Critical Reviews in Plant Sciences vol:16 pages:163-229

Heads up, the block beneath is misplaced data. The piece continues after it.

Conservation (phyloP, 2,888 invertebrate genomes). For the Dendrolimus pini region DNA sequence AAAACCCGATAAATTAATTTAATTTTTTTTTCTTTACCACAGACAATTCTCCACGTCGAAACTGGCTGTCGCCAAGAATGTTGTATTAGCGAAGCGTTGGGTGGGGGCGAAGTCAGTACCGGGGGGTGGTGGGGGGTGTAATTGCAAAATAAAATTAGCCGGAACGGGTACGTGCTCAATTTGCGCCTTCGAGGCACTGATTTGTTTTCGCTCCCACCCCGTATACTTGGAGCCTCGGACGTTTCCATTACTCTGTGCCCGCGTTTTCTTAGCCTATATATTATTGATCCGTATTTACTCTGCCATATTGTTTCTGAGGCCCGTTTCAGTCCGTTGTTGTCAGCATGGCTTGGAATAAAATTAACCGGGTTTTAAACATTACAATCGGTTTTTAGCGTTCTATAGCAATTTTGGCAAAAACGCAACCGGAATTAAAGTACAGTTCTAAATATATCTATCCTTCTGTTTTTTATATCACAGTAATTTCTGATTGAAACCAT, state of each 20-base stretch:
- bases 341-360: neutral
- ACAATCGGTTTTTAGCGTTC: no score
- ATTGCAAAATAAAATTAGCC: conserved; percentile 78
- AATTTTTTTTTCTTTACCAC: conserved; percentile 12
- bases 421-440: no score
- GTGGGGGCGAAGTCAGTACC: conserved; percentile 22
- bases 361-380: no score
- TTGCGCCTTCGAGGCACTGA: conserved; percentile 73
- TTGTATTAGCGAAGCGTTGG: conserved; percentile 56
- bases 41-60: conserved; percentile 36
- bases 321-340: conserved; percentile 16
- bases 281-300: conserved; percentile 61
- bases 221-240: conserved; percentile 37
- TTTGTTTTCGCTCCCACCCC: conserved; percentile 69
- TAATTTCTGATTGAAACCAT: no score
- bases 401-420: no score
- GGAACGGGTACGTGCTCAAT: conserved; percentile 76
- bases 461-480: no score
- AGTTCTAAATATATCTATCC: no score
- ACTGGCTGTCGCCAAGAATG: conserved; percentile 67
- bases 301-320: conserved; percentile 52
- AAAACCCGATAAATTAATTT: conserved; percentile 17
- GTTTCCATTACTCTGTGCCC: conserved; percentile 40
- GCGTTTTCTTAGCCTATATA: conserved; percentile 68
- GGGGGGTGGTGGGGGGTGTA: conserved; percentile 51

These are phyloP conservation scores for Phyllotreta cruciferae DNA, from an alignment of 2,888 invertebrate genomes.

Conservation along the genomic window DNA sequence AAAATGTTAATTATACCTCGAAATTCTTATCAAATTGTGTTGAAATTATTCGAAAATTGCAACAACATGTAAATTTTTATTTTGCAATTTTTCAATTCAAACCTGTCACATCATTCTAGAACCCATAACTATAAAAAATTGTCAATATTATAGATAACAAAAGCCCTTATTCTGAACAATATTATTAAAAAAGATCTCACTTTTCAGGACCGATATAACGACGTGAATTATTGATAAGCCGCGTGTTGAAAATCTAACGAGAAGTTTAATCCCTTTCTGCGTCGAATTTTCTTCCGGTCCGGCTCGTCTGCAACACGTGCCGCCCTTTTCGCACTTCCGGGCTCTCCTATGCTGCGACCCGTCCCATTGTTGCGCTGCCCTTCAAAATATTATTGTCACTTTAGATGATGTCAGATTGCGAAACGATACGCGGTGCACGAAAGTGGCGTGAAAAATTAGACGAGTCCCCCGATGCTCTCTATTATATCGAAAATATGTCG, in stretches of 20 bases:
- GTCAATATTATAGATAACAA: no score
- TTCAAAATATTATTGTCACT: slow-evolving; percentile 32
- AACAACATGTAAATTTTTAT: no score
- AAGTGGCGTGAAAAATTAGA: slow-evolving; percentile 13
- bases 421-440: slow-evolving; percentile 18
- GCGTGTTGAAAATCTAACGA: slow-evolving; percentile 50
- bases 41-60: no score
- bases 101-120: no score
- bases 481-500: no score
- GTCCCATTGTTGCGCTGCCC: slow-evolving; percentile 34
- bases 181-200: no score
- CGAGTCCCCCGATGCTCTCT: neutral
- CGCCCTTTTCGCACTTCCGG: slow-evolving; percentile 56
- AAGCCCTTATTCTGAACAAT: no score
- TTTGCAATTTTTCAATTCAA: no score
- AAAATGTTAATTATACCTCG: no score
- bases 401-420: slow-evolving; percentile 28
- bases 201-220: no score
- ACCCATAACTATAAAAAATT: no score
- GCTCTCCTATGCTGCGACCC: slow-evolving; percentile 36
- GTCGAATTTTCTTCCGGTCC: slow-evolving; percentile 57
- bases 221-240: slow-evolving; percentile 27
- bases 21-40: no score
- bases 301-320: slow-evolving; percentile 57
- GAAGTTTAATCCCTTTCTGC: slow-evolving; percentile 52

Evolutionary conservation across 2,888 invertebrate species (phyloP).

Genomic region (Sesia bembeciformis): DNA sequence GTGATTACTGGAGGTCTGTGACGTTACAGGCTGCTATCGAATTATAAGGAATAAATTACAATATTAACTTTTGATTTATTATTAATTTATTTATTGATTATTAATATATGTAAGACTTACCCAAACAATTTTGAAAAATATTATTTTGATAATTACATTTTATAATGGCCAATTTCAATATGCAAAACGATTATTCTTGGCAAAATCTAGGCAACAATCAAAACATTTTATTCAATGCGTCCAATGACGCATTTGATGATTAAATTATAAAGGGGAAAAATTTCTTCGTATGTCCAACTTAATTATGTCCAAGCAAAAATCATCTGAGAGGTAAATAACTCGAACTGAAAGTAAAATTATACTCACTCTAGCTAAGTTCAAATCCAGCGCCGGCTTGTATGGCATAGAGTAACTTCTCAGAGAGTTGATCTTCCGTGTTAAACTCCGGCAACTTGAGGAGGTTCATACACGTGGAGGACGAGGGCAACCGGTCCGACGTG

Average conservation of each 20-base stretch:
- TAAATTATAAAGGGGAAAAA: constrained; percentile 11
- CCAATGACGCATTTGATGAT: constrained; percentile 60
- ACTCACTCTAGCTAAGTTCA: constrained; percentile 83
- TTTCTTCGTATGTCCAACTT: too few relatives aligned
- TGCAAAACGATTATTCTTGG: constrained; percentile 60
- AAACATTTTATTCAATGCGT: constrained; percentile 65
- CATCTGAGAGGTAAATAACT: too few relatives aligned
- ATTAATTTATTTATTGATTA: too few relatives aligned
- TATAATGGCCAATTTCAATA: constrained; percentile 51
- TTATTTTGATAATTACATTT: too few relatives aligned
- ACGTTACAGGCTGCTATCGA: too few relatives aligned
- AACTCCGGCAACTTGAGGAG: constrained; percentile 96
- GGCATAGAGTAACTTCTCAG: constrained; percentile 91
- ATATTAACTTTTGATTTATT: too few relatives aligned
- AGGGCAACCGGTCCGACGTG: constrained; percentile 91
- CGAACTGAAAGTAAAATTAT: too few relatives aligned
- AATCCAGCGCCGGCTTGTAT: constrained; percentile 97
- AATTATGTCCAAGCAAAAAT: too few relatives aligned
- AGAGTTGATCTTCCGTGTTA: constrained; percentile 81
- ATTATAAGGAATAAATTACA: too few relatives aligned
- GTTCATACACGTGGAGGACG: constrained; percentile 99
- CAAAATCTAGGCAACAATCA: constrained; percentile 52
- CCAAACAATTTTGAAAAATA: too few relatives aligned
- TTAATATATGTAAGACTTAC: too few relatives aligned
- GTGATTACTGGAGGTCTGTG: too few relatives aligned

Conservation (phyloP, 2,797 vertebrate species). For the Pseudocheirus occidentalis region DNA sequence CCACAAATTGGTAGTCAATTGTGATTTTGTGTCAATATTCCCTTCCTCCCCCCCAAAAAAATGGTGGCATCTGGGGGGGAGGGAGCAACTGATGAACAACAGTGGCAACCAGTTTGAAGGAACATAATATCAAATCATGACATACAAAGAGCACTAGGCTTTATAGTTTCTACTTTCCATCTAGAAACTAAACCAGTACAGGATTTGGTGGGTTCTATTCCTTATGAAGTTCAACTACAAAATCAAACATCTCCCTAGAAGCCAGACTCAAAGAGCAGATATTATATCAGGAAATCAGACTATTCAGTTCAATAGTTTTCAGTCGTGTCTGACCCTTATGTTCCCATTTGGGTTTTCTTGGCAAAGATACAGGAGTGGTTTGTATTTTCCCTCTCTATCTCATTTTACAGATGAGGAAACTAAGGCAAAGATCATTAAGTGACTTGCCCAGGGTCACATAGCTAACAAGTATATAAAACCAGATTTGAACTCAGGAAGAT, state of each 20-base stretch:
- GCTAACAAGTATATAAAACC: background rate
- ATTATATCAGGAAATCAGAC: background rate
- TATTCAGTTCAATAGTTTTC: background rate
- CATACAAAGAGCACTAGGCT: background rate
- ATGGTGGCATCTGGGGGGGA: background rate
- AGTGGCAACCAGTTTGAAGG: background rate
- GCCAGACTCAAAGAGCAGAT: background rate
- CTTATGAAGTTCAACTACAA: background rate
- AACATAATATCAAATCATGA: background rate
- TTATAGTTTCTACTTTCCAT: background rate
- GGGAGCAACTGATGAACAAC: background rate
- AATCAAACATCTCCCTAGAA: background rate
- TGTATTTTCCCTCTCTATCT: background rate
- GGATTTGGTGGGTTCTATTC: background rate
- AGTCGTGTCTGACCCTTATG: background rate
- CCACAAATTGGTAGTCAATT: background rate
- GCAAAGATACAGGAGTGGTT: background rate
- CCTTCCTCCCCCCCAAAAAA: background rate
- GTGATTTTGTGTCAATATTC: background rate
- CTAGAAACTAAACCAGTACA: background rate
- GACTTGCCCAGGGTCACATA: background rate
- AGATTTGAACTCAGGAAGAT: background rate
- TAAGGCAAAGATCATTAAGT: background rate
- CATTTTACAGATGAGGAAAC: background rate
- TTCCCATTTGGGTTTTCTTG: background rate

Inoculation of legumes under field conditions with superior nitrogen-fixing rhizobia does not always result in the desired yield increase. Often it is observed that the inoculum strain fails to occupy a significant proportion of the nodules. The introduced inoculant strains have to compete with the indigenous, often ineffective, nitrogen-fixing rhizobial population at different levels. The success of inoculation depends to a large extent on the ratio of the inoculant cells to indigenous rhizobia. However, intrinsic characteristics of the inoculant and indigenous rhizobia, and their responses to abiotic and biotic environmental variables, also influence the outcome of inoculation. In this review, the genetic basis for ''efficient host-bacteria interaction'' is reviewed. In addition, environmental factors that influence competition and saprophytic competence of rhizobia are discussed.